It seems to have been a common assumption that deposition beneath the waters of the deep sea—that is, at depths of two or more miles—has been so slow that the magnitude of the deposits is of little importance. It is the purpose of this inquiry to consider to what extent this assumption rests on facts and to what extent it can be sustained. The problem is difficult. The rates of deposition in the deep sea are unknown and no methods seem to have been devised by which they may be measured. It has usually been assumed that terrigenous sediments are not carried far from the shores of the lands on which they originate, and there has been built on this assumption the conclusion that great thicknesses of terrigenous sediments can not accumulate beneath deep waters far from land.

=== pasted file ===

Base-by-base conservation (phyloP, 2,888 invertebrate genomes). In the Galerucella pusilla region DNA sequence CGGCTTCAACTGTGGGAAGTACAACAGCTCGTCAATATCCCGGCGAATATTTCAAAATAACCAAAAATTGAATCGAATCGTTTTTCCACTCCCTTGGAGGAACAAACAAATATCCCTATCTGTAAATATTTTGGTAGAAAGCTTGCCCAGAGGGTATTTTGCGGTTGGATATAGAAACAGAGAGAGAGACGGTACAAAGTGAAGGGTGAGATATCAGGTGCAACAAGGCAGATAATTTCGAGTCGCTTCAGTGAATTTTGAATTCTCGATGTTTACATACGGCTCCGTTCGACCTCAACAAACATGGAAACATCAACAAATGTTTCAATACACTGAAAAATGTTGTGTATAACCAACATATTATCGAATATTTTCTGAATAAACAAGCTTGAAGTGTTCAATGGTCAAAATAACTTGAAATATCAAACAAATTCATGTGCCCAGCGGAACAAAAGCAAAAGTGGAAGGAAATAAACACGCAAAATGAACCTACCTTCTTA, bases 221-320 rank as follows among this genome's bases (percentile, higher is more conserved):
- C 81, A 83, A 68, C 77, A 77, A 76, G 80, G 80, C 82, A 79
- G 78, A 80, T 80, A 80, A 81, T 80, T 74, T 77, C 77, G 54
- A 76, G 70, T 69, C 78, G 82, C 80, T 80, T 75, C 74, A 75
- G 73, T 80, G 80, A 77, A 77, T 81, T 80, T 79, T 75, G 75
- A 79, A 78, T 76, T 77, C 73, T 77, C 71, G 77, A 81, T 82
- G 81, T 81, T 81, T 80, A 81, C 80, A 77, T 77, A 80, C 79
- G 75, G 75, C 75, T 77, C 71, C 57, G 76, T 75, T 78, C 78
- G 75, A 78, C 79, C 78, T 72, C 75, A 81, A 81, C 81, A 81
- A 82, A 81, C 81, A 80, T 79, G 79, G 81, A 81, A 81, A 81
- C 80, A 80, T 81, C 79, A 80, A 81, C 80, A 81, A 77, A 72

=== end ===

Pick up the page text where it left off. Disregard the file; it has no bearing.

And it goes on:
In following the problem into its various ramifications, there . . .

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